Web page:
Kassenova, a Washington, D.C.-based senior fellow with the Project on International Security, Commerce, and Economic Statecraft (PISCES) at SUNY-Albany, and a member of the nuclear policy program at the Carnegie Endowment for International Peace, told RFE/RL she had no doubt that the newly independent countries were doing what was best for them and for the world.

RFE/RL: At a recent conference in Almaty, you said that the legacy of nuclear testing in northeast Kazakhstan is not something people experienced, but something they still experience today. Can you talk a bit about the long-term impact on the people living in the area surrounding the polygon?

Togjan Kasenova: Even though more than three decades have passed since the last nuclear test at the Semipalatinsk nuclear test site, people are still paying the price. If you travel to the nearby villages of the former site, you will encounter the dark legacy of Soviet nuclear testing.

Studies by the Kazakh Institute of Radiation Medicine and Ecology in Semey (formerly known as Semipalatinsk) confirm that second and third generations of people exposed to ionizing radiation near the former nuclear test site of Semipalatinsk suffer from higher death and cancer rates.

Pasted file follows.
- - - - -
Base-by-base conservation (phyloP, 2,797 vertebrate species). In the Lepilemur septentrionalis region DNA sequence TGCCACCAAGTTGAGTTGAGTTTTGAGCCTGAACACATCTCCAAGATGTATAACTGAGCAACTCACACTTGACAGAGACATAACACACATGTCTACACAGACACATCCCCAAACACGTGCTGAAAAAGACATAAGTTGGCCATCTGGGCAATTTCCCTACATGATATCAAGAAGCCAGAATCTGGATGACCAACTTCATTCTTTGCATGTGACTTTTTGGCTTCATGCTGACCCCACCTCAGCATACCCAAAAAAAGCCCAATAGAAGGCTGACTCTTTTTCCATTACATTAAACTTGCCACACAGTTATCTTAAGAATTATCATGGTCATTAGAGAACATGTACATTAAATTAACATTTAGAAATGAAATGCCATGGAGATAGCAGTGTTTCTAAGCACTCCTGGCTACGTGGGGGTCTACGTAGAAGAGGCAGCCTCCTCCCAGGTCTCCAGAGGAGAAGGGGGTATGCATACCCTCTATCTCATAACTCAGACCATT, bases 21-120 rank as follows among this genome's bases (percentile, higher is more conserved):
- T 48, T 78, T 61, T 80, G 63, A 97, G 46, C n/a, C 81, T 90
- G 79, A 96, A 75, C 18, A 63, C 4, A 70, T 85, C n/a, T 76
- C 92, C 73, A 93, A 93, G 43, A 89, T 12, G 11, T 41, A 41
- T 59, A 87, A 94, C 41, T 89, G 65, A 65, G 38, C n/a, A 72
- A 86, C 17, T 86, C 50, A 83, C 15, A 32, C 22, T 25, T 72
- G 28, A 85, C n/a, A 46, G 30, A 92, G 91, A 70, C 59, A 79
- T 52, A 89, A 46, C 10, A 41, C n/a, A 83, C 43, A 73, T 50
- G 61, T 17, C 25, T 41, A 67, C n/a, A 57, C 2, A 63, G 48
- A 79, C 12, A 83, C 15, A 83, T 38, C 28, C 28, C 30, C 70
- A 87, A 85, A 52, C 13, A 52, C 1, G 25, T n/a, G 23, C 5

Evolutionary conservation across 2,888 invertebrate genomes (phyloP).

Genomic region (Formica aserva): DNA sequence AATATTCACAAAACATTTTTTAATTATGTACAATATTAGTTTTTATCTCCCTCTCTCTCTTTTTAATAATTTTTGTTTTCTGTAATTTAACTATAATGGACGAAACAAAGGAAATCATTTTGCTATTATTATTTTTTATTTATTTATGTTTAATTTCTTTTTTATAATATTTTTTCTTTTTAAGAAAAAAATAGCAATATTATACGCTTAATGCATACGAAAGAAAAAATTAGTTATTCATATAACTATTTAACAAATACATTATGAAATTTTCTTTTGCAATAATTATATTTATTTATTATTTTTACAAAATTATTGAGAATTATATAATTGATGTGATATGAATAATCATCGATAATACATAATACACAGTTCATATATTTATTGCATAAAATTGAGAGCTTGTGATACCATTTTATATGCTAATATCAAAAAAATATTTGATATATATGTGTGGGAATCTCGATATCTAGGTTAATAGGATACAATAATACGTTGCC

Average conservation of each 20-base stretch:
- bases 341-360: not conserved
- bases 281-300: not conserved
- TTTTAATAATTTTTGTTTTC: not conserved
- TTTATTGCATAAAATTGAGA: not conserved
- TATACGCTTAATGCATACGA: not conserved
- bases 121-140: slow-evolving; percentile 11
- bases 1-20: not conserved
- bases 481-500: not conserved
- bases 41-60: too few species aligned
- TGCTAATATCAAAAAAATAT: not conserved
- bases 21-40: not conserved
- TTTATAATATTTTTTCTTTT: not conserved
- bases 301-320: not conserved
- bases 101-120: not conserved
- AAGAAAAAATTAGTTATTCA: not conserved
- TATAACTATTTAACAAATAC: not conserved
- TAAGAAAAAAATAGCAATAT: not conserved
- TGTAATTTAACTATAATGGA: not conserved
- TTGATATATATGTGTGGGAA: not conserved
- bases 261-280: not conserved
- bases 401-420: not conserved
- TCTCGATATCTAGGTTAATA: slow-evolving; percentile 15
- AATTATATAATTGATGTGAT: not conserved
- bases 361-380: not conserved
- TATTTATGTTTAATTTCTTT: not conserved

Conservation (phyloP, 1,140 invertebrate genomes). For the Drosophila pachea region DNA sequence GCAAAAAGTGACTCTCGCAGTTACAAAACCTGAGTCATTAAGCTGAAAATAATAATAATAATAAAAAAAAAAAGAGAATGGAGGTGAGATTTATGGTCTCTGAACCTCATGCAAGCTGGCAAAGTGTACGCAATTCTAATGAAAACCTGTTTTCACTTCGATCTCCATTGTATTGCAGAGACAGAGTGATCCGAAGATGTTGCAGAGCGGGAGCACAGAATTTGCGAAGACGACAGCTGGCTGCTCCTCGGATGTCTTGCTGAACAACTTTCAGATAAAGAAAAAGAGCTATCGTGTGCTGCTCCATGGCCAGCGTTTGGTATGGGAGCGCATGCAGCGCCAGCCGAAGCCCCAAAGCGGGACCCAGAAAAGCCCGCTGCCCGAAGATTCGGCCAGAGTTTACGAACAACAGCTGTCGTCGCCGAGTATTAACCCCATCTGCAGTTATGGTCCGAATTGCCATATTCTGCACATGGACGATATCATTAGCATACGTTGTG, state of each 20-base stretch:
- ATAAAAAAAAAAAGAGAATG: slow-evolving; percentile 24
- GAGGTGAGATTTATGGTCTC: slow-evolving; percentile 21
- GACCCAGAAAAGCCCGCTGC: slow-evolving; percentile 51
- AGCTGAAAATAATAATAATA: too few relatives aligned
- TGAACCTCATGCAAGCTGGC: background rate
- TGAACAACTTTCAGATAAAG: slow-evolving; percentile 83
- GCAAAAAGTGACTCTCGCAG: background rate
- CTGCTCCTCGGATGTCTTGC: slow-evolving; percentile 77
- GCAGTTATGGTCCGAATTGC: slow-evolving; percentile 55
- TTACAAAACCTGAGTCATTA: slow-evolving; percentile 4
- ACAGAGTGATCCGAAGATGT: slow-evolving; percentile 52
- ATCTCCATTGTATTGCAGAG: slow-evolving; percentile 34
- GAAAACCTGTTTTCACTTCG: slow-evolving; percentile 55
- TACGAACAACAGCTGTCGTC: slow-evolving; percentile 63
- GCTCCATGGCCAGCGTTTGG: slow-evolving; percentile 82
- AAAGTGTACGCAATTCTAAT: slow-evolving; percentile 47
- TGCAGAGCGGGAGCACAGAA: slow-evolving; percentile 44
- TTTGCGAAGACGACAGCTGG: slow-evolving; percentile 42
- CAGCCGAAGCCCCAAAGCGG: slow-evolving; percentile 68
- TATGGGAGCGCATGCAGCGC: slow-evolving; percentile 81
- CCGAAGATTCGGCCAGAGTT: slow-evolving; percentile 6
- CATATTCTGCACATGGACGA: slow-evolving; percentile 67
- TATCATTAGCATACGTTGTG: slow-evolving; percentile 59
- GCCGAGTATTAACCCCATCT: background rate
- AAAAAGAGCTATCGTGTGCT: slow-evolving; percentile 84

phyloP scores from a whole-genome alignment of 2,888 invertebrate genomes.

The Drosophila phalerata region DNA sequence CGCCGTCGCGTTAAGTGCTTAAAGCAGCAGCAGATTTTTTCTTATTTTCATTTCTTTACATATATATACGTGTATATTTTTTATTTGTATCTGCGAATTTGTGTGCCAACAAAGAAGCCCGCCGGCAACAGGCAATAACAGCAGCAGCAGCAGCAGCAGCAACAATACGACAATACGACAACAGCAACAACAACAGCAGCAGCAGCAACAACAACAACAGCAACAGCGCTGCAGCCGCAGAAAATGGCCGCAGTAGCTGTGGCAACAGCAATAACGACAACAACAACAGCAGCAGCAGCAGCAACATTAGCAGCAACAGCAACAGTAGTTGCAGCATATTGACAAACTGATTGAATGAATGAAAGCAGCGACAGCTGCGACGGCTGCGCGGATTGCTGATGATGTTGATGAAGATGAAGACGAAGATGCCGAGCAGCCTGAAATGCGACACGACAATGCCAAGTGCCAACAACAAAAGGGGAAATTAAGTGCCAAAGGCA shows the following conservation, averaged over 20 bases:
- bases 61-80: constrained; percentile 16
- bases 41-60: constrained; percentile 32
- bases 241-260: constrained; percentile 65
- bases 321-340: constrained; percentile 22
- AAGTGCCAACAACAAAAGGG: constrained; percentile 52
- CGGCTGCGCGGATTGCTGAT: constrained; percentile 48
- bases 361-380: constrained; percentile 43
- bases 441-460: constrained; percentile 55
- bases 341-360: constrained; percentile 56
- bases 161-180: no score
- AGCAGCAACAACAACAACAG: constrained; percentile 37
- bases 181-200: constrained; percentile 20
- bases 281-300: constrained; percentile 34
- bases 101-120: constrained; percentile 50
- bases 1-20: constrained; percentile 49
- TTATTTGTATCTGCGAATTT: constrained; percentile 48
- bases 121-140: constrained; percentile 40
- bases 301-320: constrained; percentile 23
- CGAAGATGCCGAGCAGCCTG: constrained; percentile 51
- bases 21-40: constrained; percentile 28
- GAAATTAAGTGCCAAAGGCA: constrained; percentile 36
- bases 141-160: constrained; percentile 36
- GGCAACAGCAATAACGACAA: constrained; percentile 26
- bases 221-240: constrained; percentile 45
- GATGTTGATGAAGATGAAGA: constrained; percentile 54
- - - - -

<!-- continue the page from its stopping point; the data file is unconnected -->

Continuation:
From my own travels in the region, I would mention three observations: there are hardly any old people, many do not survive to retirement; you meet children (the fourth generation of victims) with visible health problems, such as extra or missing fingers, cancers; every family has one or more tragic stories – parents, children, friends or classmates who died too young.

Togzhan Kassenova attends a book conference in Almaty on October 6.

Togzhan Kassenova attends a book conference in Almaty on October 6.